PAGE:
As George Monbiot said…”The more powerful a nation becomes, the more it asserts its victimhood. In contemporary British eyes, the greatest atrocities of the 18th and 19th centuries were those perpetrated on compatriots in the Black Hole of Calcutta or during the Indian mutiny and the siege of Khartoum. The extreme manifestations of the white man’s burden, these events came to symbolise the barbarism and ingratitude of the savage races the British had sought to rescue from their darkness……..”

    “…..If there is a characteristic which unites all human societies, past or present, it is surely an inordinate fondness for violence. Those who can force others to submit to their demands will do so until they meet a greater force.We tend, in the superficially peaceful communities of the rich world, to forget that violence is the underlying determinant of human relations, and that this violence, far from disappearing, has simply been distilled into a political system which both protects and threatens us.Though we may avert our eyes, our respect for the law rests upon our recognition of the state’s capacity to compel us to submit by force of arms.This, though it arose from centuries of arbitrary power, is the social contract upon which those of us who live in nations with elected governments appear to have settled…….The state claims to protect us from external aggression and the violence of the powerful, and in return we surrender to it (unless we live in America) our weapons and our own capacity for violence…….The paradox of governance is that a state which is sufficiently powerful to protect the weak against the strong is also sufficiently powerful to crush the weak….Without protection, the weak are trampled by the strong..”

    In the present scheme of things it clearly appears that Tony Blair who claims to represent Britain has chosen to become George Bush’s lapdog and further the “common cause”…perhaps out of some misplaced messianic sense of destiny(maybe it’s just business as usual).Many people say Bush is an idiot,he’s losing the war in Iraq(EVER notice how everybody says War IN Iraq and not War ON Iraq?)As Gary Leupp remarked”…It is not enough to ask if the president is an idiot. We must ask why the Congress and mainstream media have cheered the idiocy on so long, and actively contributed to it. They’re like the townspeople in Hans Christian Anderson’s tale, praising the new clothes of the butt-naked king. But in the story, once the little boy calls out, “The emperor has no clothes!” the individuals in the crowd, having been frightened into thinking only idiots couldn’t see the monarch’s elegant new attire, come to their senses and realize they’ve been hoodwinked. The word’s been out on the street for a long time that this president is an idiot—surrounded by shysters as cunning as the tailors in the Anderson tale……Instead the political class and the media have maintained a united front in support of the idiotic proposition that 9-11 justifies U.S.-forced regime change in any country that Washington decides to call “terrorist”…..”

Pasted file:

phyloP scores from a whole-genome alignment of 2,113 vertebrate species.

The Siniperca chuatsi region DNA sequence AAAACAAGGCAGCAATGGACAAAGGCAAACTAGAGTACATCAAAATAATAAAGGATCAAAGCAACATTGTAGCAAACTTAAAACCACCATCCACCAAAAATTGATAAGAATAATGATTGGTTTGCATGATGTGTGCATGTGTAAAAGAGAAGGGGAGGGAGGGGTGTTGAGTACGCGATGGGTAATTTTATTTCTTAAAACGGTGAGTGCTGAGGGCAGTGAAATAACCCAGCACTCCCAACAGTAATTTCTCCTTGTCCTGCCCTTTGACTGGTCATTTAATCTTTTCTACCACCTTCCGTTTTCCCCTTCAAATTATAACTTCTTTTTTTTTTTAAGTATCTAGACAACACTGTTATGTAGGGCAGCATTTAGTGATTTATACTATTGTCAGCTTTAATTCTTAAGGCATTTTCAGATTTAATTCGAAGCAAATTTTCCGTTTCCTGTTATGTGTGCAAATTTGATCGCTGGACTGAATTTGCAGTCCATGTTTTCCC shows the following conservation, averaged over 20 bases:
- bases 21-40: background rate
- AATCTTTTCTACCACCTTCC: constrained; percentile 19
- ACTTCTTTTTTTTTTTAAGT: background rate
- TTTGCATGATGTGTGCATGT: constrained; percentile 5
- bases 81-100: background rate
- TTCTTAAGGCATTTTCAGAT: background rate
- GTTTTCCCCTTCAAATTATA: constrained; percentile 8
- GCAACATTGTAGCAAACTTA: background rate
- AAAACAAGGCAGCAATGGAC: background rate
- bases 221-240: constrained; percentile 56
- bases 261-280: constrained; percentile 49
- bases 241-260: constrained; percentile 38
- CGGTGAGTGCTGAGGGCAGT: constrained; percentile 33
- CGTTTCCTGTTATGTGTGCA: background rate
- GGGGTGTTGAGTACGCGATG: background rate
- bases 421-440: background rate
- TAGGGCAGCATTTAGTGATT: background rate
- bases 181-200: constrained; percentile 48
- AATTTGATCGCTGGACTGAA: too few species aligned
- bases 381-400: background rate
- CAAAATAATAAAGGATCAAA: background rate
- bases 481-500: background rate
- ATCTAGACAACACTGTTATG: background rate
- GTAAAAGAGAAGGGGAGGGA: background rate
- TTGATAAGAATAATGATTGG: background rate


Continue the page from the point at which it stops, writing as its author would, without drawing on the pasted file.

As General Douglas MacArthur, said….”Our government has kept us in a perpetual state of fear — kept us in a continuous stampede of patriotic fervor — with the cry of grave national emergency. Always there has been some terrible evil at home or some monstrous foreign power that was going to gobble us up if we did not blindly rally behind it by furnishing the exorbitant funds demanded. Yet, in retrospect, these disasters seem never to have happened, seem never to have been quite real.”

    And as Noam Chomsky said..”we can be reasonably confident that viewing the world through a bombsight will bring further misery and suffering, perhaps even in “apocalyptic terms”.

    State run terrorism often results in a huge mess…guess who has to do all the clearing up afterwards?…..like here in India the opposition/shadow cabinets don’t seem to offer very much in terms of a viable difference in foreign policy….it would appear that politicians are the same colour everywhere….columnist Dave Lindorff said…”The Democrats in Congress are having trouble coming up with a position on the War in Iraq because they are so afraid of Republican charges that they are the “cut and run” party.It’s a pathetic spectacle, and they should give it up. The way I see it “cut and run” is the slogan the Democrats should adopt as their own for the 2006 election year.Democrats: the party of cut and run.But I’m not talking about the war.The “cut” should be for cutting the defense budget. That gets us to the second part of the slogan: the “run” part. And here’s where the real fun starts. For the last five years, we’ve had an administration that has proven it can’t run anything. Look at the record: Bush has run the government into the ground, run the military into a ditch, run the nation’s international reputation into the sewer, run our schools into crisis, run the budget off the rails, run away from his responsibility to protect the nation, and literally run away from taking the blame for any of his countless mistakes.How inspiring it would be–and what a blessed relief–to have a party that was committed to actually “running” the government for a change……”

    ….So for crying out loud stop ganging up on poor Sridhar willya?…..and that includes those moonbats and wankers who call themselves “arch conservative” and “tlj”(wonder if that stands for totally loud jack-ass)….and since Mr.tlj seems very keen on quoting Churchill…lets see if he can solve Mickey Z’s stupid white man quiz…